Brett Parham wants to get rid of as many cars as he can now and replenish his supply with fresh inventory. It’s easier said than done.

“We’re doing our best to stimulate sales and to try to sell through all the inventory we can right now, because I want to go out and buy that lower-cost inventory and take advantage of the market conditions,” said Parham, CEO of AutoSource Motors, a used-vehicle retailer with stores in Utah, Nevada, Arizona, Colorado, Nebraska and Idaho. “But it’s kind of hard to see going and buying fresh cars when everybody’s sales got cut in half. And the inventory you have today is far more than you need.”

Most dealers entered the spring selling season with high hopes, after a strong 2019 and, in some cases, record sales in January and February. Many stocked up on vehicles in anticipation of the tax-return-fueled sales that typically are a linchpin of the spring market.

But around mid-March, the coronavirus pandemic brought sales to a near stop as consumers were told to stay home as much as possible and governors in some states ordered showrooms to close.

Even as vehicle stock mounts on dealership lots, wholesale inventory has been piling up, thanks to the total or partial shutdown in March of most auctions. KAR Global, which owns auction giant ADESA, estimates retail used-vehicle lots have an average of 100 days of inventory vs. an average of 42 days at the same time last year.

Inventories are up at auction rival Manheim, too. Jonathan Smoke, chief economist at Manheim parent Cox Automotive, noted April 7 that “sellable commercial inventory, which is the thing that tends to build and then takes time to sell off,” was up 33 percent compared with the same time in 2019.

The situation is expected to get more complicated as the year wears on.

Cox Automotive Executive Vice President Dale Pollak this month penned a letter to dealers noting that the expected arrival of 2021 models six months from now will put pressure on 1- to 3-year-old used vehicles. Ironically, those were highly sought vehicles before the pandemic took hold.

“What was the hot merchandise 45 days ago is now perhaps the greatest-risk merchandise the dealer holds,” Pollak told Automotive News.

And surplus wholesale supply is still expected to be a challenge six months down the road.

Many dealers are hoping for pent-up demand to ease some of the buildup.

While Pollak allows there might be some of that, he said staggering unemployment figures likely will make it difficult for many consumers to make large purchases for the foreseeable future. Many Americans who filed for unemployment since the novel coronavirus broke out — more than 26 million as of Thursday, April 23 — could still be out of a job in six months, he said.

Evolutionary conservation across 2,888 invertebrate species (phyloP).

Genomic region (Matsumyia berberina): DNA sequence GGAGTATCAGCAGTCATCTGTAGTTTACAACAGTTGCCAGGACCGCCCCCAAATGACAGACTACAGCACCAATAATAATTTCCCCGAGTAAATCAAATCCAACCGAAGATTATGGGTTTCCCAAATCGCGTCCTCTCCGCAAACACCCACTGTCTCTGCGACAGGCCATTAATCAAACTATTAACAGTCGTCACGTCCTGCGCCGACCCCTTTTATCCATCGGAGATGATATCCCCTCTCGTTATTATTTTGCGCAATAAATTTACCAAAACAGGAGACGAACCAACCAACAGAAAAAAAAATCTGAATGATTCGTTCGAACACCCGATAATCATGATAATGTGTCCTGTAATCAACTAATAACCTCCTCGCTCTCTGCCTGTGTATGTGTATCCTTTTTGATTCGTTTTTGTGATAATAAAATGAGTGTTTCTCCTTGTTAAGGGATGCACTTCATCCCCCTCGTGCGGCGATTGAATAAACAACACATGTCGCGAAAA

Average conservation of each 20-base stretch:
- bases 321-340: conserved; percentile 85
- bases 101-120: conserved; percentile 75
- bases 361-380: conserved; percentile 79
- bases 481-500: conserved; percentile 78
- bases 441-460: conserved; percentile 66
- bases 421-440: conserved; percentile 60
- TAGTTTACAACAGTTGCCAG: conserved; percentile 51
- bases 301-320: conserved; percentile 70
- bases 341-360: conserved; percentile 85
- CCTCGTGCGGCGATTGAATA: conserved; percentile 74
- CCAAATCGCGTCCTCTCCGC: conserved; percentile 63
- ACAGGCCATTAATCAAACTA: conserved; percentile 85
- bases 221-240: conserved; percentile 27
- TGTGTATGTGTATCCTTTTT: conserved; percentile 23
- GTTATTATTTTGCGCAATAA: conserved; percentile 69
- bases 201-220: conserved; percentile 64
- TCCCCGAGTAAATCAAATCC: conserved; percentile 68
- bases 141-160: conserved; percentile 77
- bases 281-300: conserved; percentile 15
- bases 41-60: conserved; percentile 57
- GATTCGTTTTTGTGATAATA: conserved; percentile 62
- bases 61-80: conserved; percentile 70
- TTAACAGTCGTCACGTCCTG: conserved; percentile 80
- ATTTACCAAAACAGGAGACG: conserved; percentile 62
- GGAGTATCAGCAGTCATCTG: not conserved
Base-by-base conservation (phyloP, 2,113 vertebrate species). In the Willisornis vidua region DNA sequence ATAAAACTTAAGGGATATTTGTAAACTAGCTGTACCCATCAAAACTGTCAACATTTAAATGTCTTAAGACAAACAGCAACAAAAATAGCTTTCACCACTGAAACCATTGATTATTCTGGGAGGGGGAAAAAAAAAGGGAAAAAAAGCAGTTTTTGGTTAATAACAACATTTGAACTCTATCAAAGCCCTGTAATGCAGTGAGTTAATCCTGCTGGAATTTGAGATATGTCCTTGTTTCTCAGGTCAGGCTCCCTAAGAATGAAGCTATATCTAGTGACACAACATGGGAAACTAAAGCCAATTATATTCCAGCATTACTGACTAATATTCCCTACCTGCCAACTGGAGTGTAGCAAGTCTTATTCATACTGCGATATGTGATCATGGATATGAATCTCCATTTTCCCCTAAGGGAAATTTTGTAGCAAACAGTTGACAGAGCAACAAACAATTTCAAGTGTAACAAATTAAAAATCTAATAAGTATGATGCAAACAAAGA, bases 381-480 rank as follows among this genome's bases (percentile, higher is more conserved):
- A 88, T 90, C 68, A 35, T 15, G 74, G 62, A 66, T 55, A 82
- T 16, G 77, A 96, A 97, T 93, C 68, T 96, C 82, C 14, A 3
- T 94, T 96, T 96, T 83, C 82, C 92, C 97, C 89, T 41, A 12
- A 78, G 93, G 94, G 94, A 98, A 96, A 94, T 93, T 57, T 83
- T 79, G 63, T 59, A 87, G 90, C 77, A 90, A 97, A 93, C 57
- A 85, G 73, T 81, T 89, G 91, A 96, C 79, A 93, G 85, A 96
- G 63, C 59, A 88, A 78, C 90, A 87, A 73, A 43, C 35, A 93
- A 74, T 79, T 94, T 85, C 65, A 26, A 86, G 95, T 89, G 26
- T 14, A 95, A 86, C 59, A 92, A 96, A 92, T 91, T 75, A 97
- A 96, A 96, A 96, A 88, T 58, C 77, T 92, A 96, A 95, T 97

More immediately, as vehicles have stacked up at auctions, wholesale values are dropping. Pollak estimates they are down between 10 and 12 percent.

“The change in value that has occurred over the last three weeks would have typically taken 90 days,” Pollak said. “…Guys got wrong in their inventory in a matter of three weeks.”

During the same period, retail prices have held steady, down only about 1 percent, he added. Given that, he has advised dealers to do what they can to sell off their current inventory for cash to take care of immediate business needs. Then, if possible, they should head to the wholesale market.

“They can go into the used-car marketplace and essentially replace every car they own today for thousands less,” Pollak said.

Of course, dealerships will have different needs and outcomes based on their location, Pollak noted.

In central Pennsylvania, dealer Luke Lake did not sell a car between March 20, the day after a state order shut down showrooms, and mid-April.

“It’s almost like things are just frozen in time when I look at our inventory,” he said, adding that no dealerships within a 100-mile radius of his Lewistown, Pa., Lake Dealerships group had changed their prices. “It’s just really strange.”

Pennsylvania has had some of the strictest COVID-19 safety orders in the country and had prohibited dealers from selling vehicles — even online. Gov. Tom Wolf on Monday, April 20, loosened that restriction to allow for online sales though a ban on in-person sales remained in effect.

Lake’s stores, which represent the Chevrolet, Ford and Lincoln brands, were taking deposits on vehicles during the no-sales period and delivered a couple of vehicles to customers last week after the restriction was eased.

Lake, general manager of the group, also has been monitoring wholesale activity but said there has been very little of that. The stores were light on used inventory heading into the crisis.

“I was getting in a position to buy, actually,” Lake said. “And so fortunately, we’re about 40 cars light from our normal inventory right now, which was a blessing, looking back on it.”